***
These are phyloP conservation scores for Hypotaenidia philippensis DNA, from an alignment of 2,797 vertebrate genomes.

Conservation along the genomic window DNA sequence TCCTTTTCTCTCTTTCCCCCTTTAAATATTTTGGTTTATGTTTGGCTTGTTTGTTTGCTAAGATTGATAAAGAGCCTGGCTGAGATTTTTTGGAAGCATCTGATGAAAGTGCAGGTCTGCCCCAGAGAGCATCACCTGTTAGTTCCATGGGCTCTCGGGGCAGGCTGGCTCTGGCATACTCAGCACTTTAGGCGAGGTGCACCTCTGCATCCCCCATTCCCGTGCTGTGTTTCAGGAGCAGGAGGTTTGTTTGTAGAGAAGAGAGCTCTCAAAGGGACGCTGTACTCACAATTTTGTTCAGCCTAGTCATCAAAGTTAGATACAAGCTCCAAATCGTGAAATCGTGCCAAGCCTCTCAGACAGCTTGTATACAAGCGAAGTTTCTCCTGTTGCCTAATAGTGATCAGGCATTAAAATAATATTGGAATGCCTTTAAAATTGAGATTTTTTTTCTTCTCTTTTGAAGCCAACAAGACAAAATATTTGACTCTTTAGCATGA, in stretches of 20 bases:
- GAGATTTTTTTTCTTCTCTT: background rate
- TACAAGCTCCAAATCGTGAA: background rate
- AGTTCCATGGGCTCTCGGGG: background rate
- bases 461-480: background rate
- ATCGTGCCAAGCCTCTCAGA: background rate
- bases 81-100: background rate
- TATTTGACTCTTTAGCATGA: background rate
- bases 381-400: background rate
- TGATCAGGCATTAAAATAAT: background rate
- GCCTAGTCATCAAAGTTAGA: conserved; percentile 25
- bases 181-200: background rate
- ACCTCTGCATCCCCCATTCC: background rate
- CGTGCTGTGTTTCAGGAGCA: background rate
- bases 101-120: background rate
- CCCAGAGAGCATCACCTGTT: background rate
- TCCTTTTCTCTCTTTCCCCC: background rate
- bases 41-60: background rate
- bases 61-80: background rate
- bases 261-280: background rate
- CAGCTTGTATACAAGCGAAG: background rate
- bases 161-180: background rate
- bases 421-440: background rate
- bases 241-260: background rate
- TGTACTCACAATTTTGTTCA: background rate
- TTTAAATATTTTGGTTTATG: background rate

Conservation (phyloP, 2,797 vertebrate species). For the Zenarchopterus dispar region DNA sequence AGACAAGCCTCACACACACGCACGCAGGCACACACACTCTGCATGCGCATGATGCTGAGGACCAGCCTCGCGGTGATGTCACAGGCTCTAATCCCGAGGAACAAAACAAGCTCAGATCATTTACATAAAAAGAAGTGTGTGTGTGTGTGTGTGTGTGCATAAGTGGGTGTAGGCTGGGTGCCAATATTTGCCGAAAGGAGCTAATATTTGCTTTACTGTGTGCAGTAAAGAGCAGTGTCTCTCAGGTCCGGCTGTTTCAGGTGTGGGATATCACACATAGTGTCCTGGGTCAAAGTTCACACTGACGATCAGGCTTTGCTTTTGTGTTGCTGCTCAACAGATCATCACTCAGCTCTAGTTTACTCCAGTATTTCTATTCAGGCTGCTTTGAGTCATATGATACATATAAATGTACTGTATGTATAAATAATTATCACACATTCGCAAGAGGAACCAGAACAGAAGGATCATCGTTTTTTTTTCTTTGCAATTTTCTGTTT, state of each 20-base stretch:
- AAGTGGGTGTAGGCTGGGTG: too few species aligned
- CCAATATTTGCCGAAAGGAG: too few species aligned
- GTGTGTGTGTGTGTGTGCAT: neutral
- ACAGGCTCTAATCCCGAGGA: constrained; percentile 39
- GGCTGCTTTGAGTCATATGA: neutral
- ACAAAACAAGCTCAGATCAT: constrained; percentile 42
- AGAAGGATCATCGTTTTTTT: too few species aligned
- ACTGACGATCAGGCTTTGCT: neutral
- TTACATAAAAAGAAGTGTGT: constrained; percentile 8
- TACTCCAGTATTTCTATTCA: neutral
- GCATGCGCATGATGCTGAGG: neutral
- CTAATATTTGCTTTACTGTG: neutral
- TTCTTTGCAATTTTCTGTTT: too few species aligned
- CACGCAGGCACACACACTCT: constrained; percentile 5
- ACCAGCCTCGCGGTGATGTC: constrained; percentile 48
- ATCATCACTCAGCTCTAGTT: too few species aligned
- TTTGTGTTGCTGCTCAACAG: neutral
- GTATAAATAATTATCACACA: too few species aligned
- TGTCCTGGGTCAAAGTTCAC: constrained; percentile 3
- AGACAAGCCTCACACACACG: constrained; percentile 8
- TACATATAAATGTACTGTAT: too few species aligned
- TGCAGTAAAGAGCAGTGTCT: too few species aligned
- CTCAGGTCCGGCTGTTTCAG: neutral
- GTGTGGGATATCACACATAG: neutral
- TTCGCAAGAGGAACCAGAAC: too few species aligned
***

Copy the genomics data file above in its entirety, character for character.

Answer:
These are phyloP conservation scores for Hypotaenidia philippensis DNA, from an alignment of 2,797 vertebrate genomes.

Conservation along the genomic window DNA sequence TCCTTTTCTCTCTTTCCCCCTTTAAATATTTTGGTTTATGTTTGGCTTGTTTGTTTGCTAAGATTGATAAAGAGCCTGGCTGAGATTTTTTGGAAGCATCTGATGAAAGTGCAGGTCTGCCCCAGAGAGCATCACCTGTTAGTTCCATGGGCTCTCGGGGCAGGCTGGCTCTGGCATACTCAGCACTTTAGGCGAGGTGCACCTCTGCATCCCCCATTCCCGTGCTGTGTTTCAGGAGCAGGAGGTTTGTTTGTAGAGAAGAGAGCTCTCAAAGGGACGCTGTACTCACAATTTTGTTCAGCCTAGTCATCAAAGTTAGATACAAGCTCCAAATCGTGAAATCGTGCCAAGCCTCTCAGACAGCTTGTATACAAGCGAAGTTTCTCCTGTTGCCTAATAGTGATCAGGCATTAAAATAATATTGGAATGCCTTTAAAATTGAGATTTTTTTTCTTCTCTTTTGAAGCCAACAAGACAAAATATTTGACTCTTTAGCATGA, in stretches of 20 bases:
- GAGATTTTTTTTCTTCTCTT: background rate
- TACAAGCTCCAAATCGTGAA: background rate
- AGTTCCATGGGCTCTCGGGG: background rate
- bases 461-480: background rate
- ATCGTGCCAAGCCTCTCAGA: background rate
- bases 81-100: background rate
- TATTTGACTCTTTAGCATGA: background rate
- bases 381-400: background rate
- TGATCAGGCATTAAAATAAT: background rate
- GCCTAGTCATCAAAGTTAGA: conserved; percentile 25
- bases 181-200: background rate
- ACCTCTGCATCCCCCATTCC: background rate
- CGTGCTGTGTTTCAGGAGCA: background rate
- bases 101-120: background rate
- CCCAGAGAGCATCACCTGTT: background rate
- TCCTTTTCTCTCTTTCCCCC: background rate
- bases 41-60: background rate
- bases 61-80: background rate
- bases 261-280: background rate
- CAGCTTGTATACAAGCGAAG: background rate
- bases 161-180: background rate
- bases 421-440: background rate
- bases 241-260: background rate
- TGTACTCACAATTTTGTTCA: background rate
- TTTAAATATTTTGGTTTATG: background rate

Conservation (phyloP, 2,797 vertebrate species). For the Zenarchopterus dispar region DNA sequence AGACAAGCCTCACACACACGCACGCAGGCACACACACTCTGCATGCGCATGATGCTGAGGACCAGCCTCGCGGTGATGTCACAGGCTCTAATCCCGAGGAACAAAACAAGCTCAGATCATTTACATAAAAAGAAGTGTGTGTGTGTGTGTGTGTGTGCATAAGTGGGTGTAGGCTGGGTGCCAATATTTGCCGAAAGGAGCTAATATTTGCTTTACTGTGTGCAGTAAAGAGCAGTGTCTCTCAGGTCCGGCTGTTTCAGGTGTGGGATATCACACATAGTGTCCTGGGTCAAAGTTCACACTGACGATCAGGCTTTGCTTTTGTGTTGCTGCTCAACAGATCATCACTCAGCTCTAGTTTACTCCAGTATTTCTATTCAGGCTGCTTTGAGTCATATGATACATATAAATGTACTGTATGTATAAATAATTATCACACATTCGCAAGAGGAACCAGAACAGAAGGATCATCGTTTTTTTTTCTTTGCAATTTTCTGTTT, state of each 20-base stretch:
- AAGTGGGTGTAGGCTGGGTG: too few species aligned
- CCAATATTTGCCGAAAGGAG: too few species aligned
- GTGTGTGTGTGTGTGTGCAT: neutral
- ACAGGCTCTAATCCCGAGGA: constrained; percentile 39
- GGCTGCTTTGAGTCATATGA: neutral
- ACAAAACAAGCTCAGATCAT: constrained; percentile 42
- AGAAGGATCATCGTTTTTTT: too few species aligned
- ACTGACGATCAGGCTTTGCT: neutral
- TTACATAAAAAGAAGTGTGT: constrained; percentile 8
- TACTCCAGTATTTCTATTCA: neutral
- GCATGCGCATGATGCTGAGG: neutral
- CTAATATTTGCTTTACTGTG: neutral
- TTCTTTGCAATTTTCTGTTT: too few species aligned
- CACGCAGGCACACACACTCT: constrained; percentile 5
- ACCAGCCTCGCGGTGATGTC: constrained; percentile 48
- ATCATCACTCAGCTCTAGTT: too few species aligned
- TTTGTGTTGCTGCTCAACAG: neutral
- GTATAAATAATTATCACACA: too few species aligned
- TGTCCTGGGTCAAAGTTCAC: constrained; percentile 3
- AGACAAGCCTCACACACACG: constrained; percentile 8
- TACATATAAATGTACTGTAT: too few species aligned
- TGCAGTAAAGAGCAGTGTCT: too few species aligned
- CTCAGGTCCGGCTGTTTCAG: neutral
- GTGTGGGATATCACACATAG: neutral
- TTCGCAAGAGGAACCAGAAC: too few species aligned